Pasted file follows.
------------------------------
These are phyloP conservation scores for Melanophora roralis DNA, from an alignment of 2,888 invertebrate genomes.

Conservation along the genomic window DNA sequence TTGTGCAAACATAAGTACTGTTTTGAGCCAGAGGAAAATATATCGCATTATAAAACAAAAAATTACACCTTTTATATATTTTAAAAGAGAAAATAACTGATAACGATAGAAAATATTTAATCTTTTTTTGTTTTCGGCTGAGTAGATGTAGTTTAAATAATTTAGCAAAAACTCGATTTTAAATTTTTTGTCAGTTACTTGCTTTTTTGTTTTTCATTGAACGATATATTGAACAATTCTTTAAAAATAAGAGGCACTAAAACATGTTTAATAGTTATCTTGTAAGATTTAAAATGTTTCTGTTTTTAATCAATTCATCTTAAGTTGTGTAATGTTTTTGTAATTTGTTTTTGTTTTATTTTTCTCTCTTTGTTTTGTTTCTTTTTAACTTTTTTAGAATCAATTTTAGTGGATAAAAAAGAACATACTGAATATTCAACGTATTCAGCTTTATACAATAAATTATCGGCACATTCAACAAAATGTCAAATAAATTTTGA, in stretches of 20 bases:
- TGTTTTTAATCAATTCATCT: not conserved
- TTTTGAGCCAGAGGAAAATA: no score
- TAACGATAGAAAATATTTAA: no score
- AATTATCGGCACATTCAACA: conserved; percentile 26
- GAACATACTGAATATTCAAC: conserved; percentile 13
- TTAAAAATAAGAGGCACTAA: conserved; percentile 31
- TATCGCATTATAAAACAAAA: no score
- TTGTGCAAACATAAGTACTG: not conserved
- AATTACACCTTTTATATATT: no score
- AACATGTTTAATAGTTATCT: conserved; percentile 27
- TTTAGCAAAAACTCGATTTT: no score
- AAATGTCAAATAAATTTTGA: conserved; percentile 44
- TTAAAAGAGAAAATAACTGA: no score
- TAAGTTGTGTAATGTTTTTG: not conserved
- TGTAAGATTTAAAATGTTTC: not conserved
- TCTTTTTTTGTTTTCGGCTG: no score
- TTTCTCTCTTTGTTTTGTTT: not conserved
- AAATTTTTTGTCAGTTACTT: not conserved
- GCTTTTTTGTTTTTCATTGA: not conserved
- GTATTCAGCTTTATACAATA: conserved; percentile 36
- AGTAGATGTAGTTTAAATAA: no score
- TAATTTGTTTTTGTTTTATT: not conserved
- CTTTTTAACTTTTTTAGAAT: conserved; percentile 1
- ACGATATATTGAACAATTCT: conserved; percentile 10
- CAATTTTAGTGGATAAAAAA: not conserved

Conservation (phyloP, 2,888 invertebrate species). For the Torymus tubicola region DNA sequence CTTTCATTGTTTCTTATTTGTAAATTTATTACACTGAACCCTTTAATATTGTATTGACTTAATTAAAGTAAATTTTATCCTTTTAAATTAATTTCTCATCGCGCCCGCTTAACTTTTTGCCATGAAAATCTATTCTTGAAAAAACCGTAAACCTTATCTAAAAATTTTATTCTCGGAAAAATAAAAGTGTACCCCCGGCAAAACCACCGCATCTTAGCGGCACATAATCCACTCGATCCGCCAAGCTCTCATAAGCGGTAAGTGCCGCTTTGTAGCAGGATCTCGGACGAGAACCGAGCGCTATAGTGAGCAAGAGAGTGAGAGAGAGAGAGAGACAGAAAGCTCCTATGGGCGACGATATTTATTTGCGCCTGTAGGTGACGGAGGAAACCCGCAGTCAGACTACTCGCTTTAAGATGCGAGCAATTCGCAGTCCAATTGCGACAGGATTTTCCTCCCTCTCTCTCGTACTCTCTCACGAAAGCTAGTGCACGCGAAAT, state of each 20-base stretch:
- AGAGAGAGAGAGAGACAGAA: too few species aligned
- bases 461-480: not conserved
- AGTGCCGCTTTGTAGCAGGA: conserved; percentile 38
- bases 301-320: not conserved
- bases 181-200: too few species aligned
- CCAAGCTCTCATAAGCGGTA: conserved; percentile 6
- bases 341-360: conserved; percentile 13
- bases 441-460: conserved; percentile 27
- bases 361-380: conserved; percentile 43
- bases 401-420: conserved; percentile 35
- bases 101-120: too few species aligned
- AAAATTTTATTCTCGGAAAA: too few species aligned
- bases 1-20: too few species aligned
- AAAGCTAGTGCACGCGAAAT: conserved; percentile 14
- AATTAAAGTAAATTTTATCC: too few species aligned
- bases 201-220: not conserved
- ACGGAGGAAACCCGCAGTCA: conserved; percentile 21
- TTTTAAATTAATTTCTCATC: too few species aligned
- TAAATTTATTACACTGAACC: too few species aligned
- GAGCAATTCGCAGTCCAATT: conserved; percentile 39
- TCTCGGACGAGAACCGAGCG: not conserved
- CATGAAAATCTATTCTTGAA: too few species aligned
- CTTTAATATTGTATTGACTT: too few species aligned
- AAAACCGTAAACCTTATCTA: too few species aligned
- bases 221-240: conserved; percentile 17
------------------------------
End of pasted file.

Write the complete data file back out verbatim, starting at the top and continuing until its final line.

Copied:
These are phyloP conservation scores for Melanophora roralis DNA, from an alignment of 2,888 invertebrate genomes.

Conservation along the genomic window DNA sequence TTGTGCAAACATAAGTACTGTTTTGAGCCAGAGGAAAATATATCGCATTATAAAACAAAAAATTACACCTTTTATATATTTTAAAAGAGAAAATAACTGATAACGATAGAAAATATTTAATCTTTTTTTGTTTTCGGCTGAGTAGATGTAGTTTAAATAATTTAGCAAAAACTCGATTTTAAATTTTTTGTCAGTTACTTGCTTTTTTGTTTTTCATTGAACGATATATTGAACAATTCTTTAAAAATAAGAGGCACTAAAACATGTTTAATAGTTATCTTGTAAGATTTAAAATGTTTCTGTTTTTAATCAATTCATCTTAAGTTGTGTAATGTTTTTGTAATTTGTTTTTGTTTTATTTTTCTCTCTTTGTTTTGTTTCTTTTTAACTTTTTTAGAATCAATTTTAGTGGATAAAAAAGAACATACTGAATATTCAACGTATTCAGCTTTATACAATAAATTATCGGCACATTCAACAAAATGTCAAATAAATTTTGA, in stretches of 20 bases:
- TGTTTTTAATCAATTCATCT: not conserved
- TTTTGAGCCAGAGGAAAATA: no score
- TAACGATAGAAAATATTTAA: no score
- AATTATCGGCACATTCAACA: conserved; percentile 26
- GAACATACTGAATATTCAAC: conserved; percentile 13
- TTAAAAATAAGAGGCACTAA: conserved; percentile 31
- TATCGCATTATAAAACAAAA: no score
- TTGTGCAAACATAAGTACTG: not conserved
- AATTACACCTTTTATATATT: no score
- AACATGTTTAATAGTTATCT: conserved; percentile 27
- TTTAGCAAAAACTCGATTTT: no score
- AAATGTCAAATAAATTTTGA: conserved; percentile 44
- TTAAAAGAGAAAATAACTGA: no score
- TAAGTTGTGTAATGTTTTTG: not conserved
- TGTAAGATTTAAAATGTTTC: not conserved
- TCTTTTTTTGTTTTCGGCTG: no score
- TTTCTCTCTTTGTTTTGTTT: not conserved
- AAATTTTTTGTCAGTTACTT: not conserved
- GCTTTTTTGTTTTTCATTGA: not conserved
- GTATTCAGCTTTATACAATA: conserved; percentile 36
- AGTAGATGTAGTTTAAATAA: no score
- TAATTTGTTTTTGTTTTATT: not conserved
- CTTTTTAACTTTTTTAGAAT: conserved; percentile 1
- ACGATATATTGAACAATTCT: conserved; percentile 10
- CAATTTTAGTGGATAAAAAA: not conserved

Conservation (phyloP, 2,888 invertebrate species). For the Torymus tubicola region DNA sequence CTTTCATTGTTTCTTATTTGTAAATTTATTACACTGAACCCTTTAATATTGTATTGACTTAATTAAAGTAAATTTTATCCTTTTAAATTAATTTCTCATCGCGCCCGCTTAACTTTTTGCCATGAAAATCTATTCTTGAAAAAACCGTAAACCTTATCTAAAAATTTTATTCTCGGAAAAATAAAAGTGTACCCCCGGCAAAACCACCGCATCTTAGCGGCACATAATCCACTCGATCCGCCAAGCTCTCATAAGCGGTAAGTGCCGCTTTGTAGCAGGATCTCGGACGAGAACCGAGCGCTATAGTGAGCAAGAGAGTGAGAGAGAGAGAGAGACAGAAAGCTCCTATGGGCGACGATATTTATTTGCGCCTGTAGGTGACGGAGGAAACCCGCAGTCAGACTACTCGCTTTAAGATGCGAGCAATTCGCAGTCCAATTGCGACAGGATTTTCCTCCCTCTCTCTCGTACTCTCTCACGAAAGCTAGTGCACGCGAAAT, state of each 20-base stretch:
- AGAGAGAGAGAGAGACAGAA: too few species aligned
- bases 461-480: not conserved
- AGTGCCGCTTTGTAGCAGGA: conserved; percentile 38
- bases 301-320: not conserved
- bases 181-200: too few species aligned
- CCAAGCTCTCATAAGCGGTA: conserved; percentile 6
- bases 341-360: conserved; percentile 13
- bases 441-460: conserved; percentile 27
- bases 361-380: conserved; percentile 43
- bases 401-420: conserved; percentile 35
- bases 101-120: too few species aligned
- AAAATTTTATTCTCGGAAAA: too few species aligned
- bases 1-20: too few species aligned
- AAAGCTAGTGCACGCGAAAT: conserved; percentile 14
- AATTAAAGTAAATTTTATCC: too few species aligned
- bases 201-220: not conserved
- ACGGAGGAAACCCGCAGTCA: conserved; percentile 21
- TTTTAAATTAATTTCTCATC: too few species aligned
- TAAATTTATTACACTGAACC: too few species aligned
- GAGCAATTCGCAGTCCAATT: conserved; percentile 39
- TCTCGGACGAGAACCGAGCG: not conserved
- CATGAAAATCTATTCTTGAA: too few species aligned
- CTTTAATATTGTATTGACTT: too few species aligned
- AAAACCGTAAACCTTATCTA: too few species aligned
- bases 221-240: conserved; percentile 17